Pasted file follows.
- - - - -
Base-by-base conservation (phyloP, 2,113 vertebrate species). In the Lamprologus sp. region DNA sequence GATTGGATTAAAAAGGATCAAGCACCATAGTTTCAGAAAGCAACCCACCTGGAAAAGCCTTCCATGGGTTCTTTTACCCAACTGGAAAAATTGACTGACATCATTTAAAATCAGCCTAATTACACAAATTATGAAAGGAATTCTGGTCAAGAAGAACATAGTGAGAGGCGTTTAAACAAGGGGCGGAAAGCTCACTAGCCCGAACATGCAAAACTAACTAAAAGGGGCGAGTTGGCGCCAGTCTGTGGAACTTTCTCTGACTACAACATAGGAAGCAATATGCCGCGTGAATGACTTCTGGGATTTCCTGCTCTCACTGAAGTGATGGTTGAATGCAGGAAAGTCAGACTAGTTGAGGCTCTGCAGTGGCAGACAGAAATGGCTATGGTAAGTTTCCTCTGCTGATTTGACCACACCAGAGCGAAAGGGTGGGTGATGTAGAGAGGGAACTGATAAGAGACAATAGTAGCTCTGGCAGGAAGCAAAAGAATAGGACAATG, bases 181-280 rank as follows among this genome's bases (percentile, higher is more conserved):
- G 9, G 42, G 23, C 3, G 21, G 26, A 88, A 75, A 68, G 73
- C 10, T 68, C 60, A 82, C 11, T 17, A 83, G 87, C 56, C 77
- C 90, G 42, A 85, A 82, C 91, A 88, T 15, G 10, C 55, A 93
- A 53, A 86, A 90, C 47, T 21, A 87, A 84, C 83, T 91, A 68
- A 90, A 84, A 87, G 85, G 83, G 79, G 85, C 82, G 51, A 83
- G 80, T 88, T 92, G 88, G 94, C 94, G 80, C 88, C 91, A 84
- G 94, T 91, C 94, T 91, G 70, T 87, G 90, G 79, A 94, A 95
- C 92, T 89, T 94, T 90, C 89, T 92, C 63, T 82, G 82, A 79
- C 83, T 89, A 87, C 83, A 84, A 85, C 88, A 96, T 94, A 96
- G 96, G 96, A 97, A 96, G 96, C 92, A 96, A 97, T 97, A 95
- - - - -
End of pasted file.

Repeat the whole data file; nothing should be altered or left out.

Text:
Base-by-base conservation (phyloP, 2,113 vertebrate species). In the Lamprologus sp. region DNA sequence GATTGGATTAAAAAGGATCAAGCACCATAGTTTCAGAAAGCAACCCACCTGGAAAAGCCTTCCATGGGTTCTTTTACCCAACTGGAAAAATTGACTGACATCATTTAAAATCAGCCTAATTACACAAATTATGAAAGGAATTCTGGTCAAGAAGAACATAGTGAGAGGCGTTTAAACAAGGGGCGGAAAGCTCACTAGCCCGAACATGCAAAACTAACTAAAAGGGGCGAGTTGGCGCCAGTCTGTGGAACTTTCTCTGACTACAACATAGGAAGCAATATGCCGCGTGAATGACTTCTGGGATTTCCTGCTCTCACTGAAGTGATGGTTGAATGCAGGAAAGTCAGACTAGTTGAGGCTCTGCAGTGGCAGACAGAAATGGCTATGGTAAGTTTCCTCTGCTGATTTGACCACACCAGAGCGAAAGGGTGGGTGATGTAGAGAGGGAACTGATAAGAGACAATAGTAGCTCTGGCAGGAAGCAAAAGAATAGGACAATG, bases 181-280 rank as follows among this genome's bases (percentile, higher is more conserved):
- G 9, G 42, G 23, C 3, G 21, G 26, A 88, A 75, A 68, G 73
- C 10, T 68, C 60, A 82, C 11, T 17, A 83, G 87, C 56, C 77
- C 90, G 42, A 85, A 82, C 91, A 88, T 15, G 10, C 55, A 93
- A 53, A 86, A 90, C 47, T 21, A 87, A 84, C 83, T 91, A 68
- A 90, A 84, A 87, G 85, G 83, G 79, G 85, C 82, G 51, A 83
- G 80, T 88, T 92, G 88, G 94, C 94, G 80, C 88, C 91, A 84
- G 94, T 91, C 94, T 91, G 70, T 87, G 90, G 79, A 94, A 95
- C 92, T 89, T 94, T 90, C 89, T 92, C 63, T 82, G 82, A 79
- C 83, T 89, A 87, C 83, A 84, A 85, C 88, A 96, T 94, A 96
- G 96, G 96, A 97, A 96, G 96, C 92, A 96, A 97, T 97, A 95